Chapter 3
Contempt in the face of the court


3.1“Contempt in the face of the court” generally refers to a court’s powers to deal with a person who is disrupting the court while it is sitting.

3.2This contempt is currently provided for in a number of statutes.49 As an example, section 56C of the Judicature Act 1908 provides:
56C Contempt of court
(1) If any person—
(a) assaults, threatens, intimidates, or wilfully insults a Judge, or any Registrar, or any officer of the court, or any juror, or any witness, during his sitting or attendance in court, or in going to or returning from the court; or
(b) wilfully interrupts or obstructs the proceedings of the court or otherwise misbehaves in court; or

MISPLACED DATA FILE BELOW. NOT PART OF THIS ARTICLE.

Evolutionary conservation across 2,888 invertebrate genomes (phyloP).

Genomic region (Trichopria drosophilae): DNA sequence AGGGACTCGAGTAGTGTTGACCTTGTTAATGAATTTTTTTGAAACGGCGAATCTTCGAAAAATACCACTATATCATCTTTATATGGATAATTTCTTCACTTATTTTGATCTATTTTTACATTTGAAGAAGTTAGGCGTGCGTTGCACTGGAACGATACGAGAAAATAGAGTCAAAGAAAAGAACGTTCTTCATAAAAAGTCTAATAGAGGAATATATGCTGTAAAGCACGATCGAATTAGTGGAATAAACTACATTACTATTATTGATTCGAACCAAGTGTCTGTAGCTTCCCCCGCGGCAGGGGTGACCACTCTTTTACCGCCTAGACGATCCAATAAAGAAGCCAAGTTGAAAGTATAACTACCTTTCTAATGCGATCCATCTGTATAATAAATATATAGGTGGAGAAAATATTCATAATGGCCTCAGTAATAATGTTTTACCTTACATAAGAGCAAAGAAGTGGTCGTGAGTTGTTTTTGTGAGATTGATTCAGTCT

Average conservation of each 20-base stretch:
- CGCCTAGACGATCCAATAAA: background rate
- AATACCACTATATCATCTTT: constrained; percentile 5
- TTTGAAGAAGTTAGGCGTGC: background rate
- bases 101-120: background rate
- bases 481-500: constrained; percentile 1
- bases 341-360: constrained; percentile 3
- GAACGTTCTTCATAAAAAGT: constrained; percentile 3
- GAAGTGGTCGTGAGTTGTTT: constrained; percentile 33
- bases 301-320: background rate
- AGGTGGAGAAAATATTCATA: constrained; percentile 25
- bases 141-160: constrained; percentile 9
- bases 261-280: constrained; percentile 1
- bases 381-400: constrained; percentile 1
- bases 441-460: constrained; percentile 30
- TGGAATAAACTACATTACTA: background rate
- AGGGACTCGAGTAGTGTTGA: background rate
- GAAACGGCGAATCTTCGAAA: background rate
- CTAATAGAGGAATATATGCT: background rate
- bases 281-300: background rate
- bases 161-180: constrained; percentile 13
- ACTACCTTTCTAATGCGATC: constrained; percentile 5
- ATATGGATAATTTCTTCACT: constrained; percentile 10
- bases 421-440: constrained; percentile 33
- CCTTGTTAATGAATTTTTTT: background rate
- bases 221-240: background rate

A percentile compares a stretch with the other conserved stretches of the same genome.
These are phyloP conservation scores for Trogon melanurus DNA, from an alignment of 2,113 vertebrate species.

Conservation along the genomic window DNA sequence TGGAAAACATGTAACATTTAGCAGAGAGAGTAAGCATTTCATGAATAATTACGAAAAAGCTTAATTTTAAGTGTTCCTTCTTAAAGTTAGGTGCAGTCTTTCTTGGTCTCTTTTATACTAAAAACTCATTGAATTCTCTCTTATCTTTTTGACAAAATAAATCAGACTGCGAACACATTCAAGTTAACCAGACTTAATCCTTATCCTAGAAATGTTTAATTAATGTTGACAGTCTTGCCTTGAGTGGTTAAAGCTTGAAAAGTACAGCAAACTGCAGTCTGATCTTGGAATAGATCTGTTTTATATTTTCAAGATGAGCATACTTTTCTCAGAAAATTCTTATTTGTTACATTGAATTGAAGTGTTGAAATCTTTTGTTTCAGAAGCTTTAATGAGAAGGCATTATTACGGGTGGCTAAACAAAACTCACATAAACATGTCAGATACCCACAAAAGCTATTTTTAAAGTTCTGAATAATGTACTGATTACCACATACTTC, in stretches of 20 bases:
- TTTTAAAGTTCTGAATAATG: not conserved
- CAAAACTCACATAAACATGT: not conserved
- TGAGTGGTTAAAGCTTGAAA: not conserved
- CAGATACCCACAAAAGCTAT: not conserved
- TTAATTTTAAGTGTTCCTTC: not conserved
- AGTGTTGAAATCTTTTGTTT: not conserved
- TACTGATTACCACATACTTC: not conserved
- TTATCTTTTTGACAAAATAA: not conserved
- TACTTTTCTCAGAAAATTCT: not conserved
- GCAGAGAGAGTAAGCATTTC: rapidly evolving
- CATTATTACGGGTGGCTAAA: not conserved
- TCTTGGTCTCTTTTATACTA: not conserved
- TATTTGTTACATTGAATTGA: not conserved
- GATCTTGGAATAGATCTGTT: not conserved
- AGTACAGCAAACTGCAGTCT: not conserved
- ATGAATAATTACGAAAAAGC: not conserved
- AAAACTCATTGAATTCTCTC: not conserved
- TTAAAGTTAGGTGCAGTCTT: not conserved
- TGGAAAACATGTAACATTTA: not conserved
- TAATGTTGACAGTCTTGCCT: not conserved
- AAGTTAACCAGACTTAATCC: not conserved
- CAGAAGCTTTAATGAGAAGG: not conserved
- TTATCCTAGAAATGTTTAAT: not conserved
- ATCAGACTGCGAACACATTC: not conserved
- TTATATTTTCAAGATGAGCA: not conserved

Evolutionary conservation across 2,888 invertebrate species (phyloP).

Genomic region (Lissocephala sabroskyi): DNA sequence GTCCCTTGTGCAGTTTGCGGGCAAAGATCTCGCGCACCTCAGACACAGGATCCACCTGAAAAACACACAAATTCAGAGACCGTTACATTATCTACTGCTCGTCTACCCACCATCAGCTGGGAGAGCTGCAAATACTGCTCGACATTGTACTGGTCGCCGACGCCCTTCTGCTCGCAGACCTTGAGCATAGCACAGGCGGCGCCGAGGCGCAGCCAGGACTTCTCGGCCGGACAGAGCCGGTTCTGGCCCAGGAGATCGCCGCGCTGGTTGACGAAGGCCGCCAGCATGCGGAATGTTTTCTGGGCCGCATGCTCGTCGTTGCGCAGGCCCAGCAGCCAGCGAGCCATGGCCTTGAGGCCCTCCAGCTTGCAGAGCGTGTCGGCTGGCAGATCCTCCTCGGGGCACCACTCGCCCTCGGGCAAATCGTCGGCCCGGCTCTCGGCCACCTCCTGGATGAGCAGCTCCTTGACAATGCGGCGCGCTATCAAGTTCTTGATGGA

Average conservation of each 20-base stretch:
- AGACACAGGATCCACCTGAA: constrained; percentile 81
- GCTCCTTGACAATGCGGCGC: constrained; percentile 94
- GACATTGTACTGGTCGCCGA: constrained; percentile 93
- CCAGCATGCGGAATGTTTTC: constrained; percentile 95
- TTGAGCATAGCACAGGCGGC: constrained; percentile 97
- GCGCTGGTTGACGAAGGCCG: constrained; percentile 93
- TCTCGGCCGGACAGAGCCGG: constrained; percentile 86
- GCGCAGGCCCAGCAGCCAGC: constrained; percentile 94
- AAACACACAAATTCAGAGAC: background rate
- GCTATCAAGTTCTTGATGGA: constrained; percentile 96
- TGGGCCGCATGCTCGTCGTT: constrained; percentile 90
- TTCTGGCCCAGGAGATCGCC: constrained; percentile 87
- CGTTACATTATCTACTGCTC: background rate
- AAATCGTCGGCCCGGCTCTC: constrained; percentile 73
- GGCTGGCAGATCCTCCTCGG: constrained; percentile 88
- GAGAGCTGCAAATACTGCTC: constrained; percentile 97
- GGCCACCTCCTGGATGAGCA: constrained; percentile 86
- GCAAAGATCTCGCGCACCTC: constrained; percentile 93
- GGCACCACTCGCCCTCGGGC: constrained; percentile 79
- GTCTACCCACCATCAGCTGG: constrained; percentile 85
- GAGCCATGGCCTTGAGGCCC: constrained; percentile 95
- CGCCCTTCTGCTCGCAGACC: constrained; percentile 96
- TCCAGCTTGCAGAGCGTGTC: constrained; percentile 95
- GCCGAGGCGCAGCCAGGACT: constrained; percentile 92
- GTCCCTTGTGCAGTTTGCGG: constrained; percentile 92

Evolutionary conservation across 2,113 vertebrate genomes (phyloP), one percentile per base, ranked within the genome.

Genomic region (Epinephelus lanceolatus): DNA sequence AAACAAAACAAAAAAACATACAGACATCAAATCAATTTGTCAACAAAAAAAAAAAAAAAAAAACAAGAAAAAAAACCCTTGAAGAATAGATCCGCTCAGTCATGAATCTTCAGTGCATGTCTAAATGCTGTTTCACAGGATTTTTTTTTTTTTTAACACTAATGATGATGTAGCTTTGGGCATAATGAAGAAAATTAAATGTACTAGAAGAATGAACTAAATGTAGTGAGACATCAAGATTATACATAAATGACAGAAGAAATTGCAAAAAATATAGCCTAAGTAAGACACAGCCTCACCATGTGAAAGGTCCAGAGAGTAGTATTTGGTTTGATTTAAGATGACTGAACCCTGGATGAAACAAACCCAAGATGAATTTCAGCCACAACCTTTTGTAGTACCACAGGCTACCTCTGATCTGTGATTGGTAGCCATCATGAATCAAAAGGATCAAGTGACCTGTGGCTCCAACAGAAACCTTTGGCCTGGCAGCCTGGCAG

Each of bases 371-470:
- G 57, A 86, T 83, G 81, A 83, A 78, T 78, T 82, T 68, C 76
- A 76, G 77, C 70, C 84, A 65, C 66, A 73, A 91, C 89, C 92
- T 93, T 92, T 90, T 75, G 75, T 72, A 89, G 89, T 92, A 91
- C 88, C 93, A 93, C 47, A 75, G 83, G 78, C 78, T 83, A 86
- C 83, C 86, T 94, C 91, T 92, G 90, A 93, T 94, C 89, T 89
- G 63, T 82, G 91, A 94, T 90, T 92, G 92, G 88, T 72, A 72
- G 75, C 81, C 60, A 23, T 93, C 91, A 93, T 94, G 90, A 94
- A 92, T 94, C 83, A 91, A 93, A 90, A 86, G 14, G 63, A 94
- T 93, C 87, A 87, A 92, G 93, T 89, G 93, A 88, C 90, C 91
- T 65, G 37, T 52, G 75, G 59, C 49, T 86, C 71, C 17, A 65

(c) wilfully and without lawful excuse disobeys any order or direction of the court in the course of the hearing of any proceedings—
any constable or officer of the court, with or without the assistance of any other person, may, by order of the Judge, take the offender into custody and detain him until the rising of the court.
(2) In any such case as aforesaid, the Judge, if he thinks fit, may sentence the offender to imprisonment for any period not exceeding 3 months, or sentence him to pay a fine not exceeding $1,000 for every such offence; and in default of payment of any such fine may direct that the offender be imprisoned for any period not exceeding 3 months, unless the fine is sooner paid.
49See for example District Courts Act 1947, s 112; Judicature Act 1908, s 56C; and Supreme Court Act 2003, s 35.